Today I received the regular email news from the Washington head office of the Baptist World Alliance: but for once this was exciting. We have a new General Secretary, Neville Callam, who is from Jamaica, and in this his first missive the shift in tone and values is stunning. He writes about poverty and hunger. He challenges us with these basic realities: some of us eat too much; many people do not have enough to eat even to survive.
This confronting and distressing article is nonetheless encouraging: we have a leader who will bring us some authentic challenges in Christian discipleship, not frightened to upset a few rather too heavy people and in doing so drives us straight back to the Gospel stories and words of Jesus. Here is what he had to say:
The BWA observes
October as Hunger Month. Why is this necessary? Let’s consider the
statistics that appear on the Bread for the World website:
million people across the world are hungry, up from 852 million a year
day, almost 16,000 children die from hunger-related causes – one
child every five seconds.
essence, hunger is the most extreme form of poverty, where individuals
or families cannot afford to meet their most basic need for food.
manifests itself in many ways other than starvation and famine. Most
poor people who battle hunger deal with chronic undernourishment and vitamin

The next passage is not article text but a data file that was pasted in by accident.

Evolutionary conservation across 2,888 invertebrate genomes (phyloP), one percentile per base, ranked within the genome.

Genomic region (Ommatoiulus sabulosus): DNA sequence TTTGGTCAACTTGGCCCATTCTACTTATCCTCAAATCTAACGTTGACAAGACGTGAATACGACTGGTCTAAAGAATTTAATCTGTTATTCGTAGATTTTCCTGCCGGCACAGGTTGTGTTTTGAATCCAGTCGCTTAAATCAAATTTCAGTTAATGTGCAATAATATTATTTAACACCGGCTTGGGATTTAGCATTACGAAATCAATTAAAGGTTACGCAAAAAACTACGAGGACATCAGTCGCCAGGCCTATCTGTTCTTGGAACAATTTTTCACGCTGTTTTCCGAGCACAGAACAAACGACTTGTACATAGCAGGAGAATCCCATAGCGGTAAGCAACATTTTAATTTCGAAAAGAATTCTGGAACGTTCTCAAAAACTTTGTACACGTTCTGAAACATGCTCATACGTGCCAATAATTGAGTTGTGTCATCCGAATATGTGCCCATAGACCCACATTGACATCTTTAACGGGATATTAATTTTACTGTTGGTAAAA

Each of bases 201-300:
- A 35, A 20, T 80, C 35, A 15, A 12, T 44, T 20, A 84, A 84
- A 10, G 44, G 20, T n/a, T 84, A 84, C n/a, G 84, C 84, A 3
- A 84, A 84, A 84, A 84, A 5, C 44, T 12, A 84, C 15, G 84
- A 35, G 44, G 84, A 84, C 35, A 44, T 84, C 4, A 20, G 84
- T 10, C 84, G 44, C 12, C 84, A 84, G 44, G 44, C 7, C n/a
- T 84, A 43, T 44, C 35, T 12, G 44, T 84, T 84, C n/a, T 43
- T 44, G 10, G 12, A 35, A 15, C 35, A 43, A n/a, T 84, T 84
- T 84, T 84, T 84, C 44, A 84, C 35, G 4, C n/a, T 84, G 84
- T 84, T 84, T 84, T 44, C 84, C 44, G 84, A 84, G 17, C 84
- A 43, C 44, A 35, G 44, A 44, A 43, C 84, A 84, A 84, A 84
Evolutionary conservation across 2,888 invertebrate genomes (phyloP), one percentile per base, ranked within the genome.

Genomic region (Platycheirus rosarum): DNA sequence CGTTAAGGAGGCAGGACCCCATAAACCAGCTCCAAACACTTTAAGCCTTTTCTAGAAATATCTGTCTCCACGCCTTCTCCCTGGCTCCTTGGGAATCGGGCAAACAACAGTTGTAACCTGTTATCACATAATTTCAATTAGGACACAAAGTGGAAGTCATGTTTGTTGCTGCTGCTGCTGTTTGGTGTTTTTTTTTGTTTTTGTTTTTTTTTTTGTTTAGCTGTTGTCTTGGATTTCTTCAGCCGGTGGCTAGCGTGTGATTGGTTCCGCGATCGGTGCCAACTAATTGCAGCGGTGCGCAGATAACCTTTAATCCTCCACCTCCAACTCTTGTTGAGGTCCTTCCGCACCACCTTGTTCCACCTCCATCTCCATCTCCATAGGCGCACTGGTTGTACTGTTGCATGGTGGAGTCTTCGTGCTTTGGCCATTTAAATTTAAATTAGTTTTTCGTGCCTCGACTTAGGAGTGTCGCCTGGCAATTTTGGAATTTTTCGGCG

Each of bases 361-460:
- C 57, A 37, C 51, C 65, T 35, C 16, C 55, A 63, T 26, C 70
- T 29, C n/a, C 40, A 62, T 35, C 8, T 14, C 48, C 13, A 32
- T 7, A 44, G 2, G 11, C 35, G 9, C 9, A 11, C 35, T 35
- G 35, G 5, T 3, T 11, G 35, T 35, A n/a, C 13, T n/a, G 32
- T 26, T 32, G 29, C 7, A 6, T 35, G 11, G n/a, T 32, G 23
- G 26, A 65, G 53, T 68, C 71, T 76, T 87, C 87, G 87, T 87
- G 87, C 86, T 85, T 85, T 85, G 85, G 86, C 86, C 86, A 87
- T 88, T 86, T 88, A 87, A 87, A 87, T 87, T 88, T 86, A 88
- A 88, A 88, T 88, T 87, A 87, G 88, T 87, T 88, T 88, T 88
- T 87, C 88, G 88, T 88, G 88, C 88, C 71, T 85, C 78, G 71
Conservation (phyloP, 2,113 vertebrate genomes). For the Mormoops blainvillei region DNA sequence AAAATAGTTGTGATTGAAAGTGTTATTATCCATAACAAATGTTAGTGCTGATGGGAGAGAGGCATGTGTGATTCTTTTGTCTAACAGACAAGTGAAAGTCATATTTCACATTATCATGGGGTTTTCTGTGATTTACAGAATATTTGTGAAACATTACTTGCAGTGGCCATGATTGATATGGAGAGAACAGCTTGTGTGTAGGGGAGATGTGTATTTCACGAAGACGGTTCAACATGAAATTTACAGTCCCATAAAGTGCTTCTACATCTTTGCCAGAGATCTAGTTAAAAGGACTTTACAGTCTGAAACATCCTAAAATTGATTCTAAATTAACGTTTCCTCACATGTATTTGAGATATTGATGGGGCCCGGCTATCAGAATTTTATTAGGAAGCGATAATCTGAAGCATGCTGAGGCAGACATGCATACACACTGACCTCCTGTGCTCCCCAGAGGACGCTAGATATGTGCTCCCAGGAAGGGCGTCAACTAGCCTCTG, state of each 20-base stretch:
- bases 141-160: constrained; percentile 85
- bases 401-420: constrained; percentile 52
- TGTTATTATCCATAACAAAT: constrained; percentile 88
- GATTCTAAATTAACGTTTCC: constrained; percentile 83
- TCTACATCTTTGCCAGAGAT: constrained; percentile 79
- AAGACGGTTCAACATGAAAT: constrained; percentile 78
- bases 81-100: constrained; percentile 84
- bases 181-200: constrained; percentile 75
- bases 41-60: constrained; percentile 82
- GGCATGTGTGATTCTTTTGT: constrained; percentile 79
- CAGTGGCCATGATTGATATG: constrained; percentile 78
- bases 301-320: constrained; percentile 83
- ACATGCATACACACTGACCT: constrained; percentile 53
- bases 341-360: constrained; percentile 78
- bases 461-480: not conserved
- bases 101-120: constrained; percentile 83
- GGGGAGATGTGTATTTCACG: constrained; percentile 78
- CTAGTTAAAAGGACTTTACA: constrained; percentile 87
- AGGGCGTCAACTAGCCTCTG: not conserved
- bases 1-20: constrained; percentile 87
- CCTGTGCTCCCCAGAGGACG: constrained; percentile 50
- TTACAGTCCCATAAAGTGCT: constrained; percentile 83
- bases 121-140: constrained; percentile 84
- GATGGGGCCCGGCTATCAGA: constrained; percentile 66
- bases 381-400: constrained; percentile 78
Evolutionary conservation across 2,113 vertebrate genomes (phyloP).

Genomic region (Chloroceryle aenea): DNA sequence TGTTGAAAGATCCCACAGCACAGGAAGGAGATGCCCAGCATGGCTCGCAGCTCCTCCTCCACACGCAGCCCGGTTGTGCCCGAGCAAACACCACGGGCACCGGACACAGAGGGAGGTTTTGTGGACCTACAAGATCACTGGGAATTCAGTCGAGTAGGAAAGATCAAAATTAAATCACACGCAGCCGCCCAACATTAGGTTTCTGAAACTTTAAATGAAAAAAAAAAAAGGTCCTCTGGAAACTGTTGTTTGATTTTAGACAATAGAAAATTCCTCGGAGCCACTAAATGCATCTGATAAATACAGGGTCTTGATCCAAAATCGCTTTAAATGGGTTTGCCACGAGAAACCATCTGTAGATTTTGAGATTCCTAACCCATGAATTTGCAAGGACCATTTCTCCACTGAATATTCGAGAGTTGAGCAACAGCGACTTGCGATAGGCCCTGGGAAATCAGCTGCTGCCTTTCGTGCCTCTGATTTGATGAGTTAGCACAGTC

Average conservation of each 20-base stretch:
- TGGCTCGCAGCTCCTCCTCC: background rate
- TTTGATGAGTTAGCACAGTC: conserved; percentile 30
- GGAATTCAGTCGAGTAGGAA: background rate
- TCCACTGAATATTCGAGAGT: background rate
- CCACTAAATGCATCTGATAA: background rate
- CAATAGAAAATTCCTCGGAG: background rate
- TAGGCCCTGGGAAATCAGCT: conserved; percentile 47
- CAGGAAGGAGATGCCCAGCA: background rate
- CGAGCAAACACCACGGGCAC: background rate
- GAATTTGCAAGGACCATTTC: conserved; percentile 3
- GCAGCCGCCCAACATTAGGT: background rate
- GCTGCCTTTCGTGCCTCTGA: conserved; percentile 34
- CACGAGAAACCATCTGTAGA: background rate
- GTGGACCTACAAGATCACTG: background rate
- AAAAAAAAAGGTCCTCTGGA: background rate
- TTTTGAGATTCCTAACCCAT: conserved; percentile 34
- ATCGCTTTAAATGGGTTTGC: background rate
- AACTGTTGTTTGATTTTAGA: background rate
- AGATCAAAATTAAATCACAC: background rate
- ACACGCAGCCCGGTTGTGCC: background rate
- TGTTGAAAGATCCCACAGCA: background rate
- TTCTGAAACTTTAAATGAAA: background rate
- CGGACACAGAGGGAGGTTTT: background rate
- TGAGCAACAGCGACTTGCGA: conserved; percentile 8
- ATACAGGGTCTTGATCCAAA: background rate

or mineral deficiencies, which result in stunted growth, weakness and
heightened susceptibility to illness.
in which a large portion of the population battles hunger daily are
usually poor and often lack the social safety nets other countries
enjoy, such as soup kitchens, food stamps, and job training programs.
When a family that lives in a poor country cannot grow enough food or
earn enough money to buy food, there is nowhere to turn for help.
If the church is to faithfully fulfill the mandate Christ has given us, we
have an inescapable obligation to address the situation that exists. How do
we do this?
Because of the enormity of the need, we need to determine how
to network with others to offer immediate relief. We cannot pause for debate
while the hungry are dying. We cannot refrain from action while we
contemplate and seek to justify the options open to us. Crushing problems
resulting either in denial of human dignity or in loss of life require
immediate action. For this reason, we need to act swiftly to relieve the
burden faced by the hungry, to halt the needless loss of life resulting from
their plight, to save the hungry from their despair. Yet, we must do more
than this. We also have the obligation to understand the cause of the plight
of the 854 million hungry people in the world.
What are the institutional arrangements that predispose our
societies to accommodate two opposite extremes? On the one hand, there is
abundance: people amass riches; they face the challenge of excess. They do
not know what to do with the earthly treasures they have. On the other hand,
people are caught in the clutches of despair as daily, despite their
sustained efforts, they see their children go to bed hungry at night. On
account of their plight, often displaced and forgotten, they see their
children dying one by one, and soon they die – their bodies washed up
on the sea of malnourishment.
Remember the words of our Lord who once said: “Whatever
you did not do for one of the least of these, you did not do for me”
In the spirit of him who read from the scroll in the synagogue
let us never forsake the hungry people of our world.